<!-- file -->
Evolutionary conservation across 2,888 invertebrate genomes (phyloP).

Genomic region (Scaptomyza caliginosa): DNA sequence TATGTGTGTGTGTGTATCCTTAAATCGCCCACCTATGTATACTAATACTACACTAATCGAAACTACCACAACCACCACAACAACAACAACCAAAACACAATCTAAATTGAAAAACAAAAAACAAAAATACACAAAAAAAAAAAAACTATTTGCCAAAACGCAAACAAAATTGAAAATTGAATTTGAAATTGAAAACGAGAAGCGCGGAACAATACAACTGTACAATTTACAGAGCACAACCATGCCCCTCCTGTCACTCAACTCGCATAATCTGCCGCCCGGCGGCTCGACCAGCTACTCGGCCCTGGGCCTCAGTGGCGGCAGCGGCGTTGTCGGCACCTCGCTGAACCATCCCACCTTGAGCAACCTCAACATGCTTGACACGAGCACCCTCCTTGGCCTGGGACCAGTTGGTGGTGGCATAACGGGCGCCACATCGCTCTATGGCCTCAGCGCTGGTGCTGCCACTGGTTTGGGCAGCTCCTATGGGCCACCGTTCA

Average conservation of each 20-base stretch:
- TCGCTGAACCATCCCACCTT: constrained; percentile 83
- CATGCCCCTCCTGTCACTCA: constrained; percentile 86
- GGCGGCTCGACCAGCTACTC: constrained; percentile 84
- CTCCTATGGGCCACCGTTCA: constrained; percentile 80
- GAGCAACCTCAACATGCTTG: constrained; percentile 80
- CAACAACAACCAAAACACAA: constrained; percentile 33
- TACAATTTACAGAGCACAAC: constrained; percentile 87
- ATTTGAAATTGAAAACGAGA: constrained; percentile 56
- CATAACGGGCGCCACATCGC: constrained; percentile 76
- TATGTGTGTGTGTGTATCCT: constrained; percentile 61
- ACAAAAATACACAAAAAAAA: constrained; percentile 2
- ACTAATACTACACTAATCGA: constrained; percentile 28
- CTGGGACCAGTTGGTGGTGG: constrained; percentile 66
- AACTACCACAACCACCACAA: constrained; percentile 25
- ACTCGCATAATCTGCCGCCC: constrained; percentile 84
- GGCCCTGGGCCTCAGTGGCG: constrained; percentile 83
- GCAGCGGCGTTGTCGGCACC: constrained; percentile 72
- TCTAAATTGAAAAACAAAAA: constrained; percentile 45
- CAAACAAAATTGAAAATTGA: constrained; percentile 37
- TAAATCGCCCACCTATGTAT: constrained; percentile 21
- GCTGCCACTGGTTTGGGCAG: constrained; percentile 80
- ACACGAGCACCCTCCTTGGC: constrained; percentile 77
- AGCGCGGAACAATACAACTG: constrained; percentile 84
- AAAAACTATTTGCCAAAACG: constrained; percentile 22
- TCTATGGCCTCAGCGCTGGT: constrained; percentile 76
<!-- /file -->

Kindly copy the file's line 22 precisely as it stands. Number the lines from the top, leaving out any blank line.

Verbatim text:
- CAAACAAAATTGAAAATTGA: constrained; percentile 37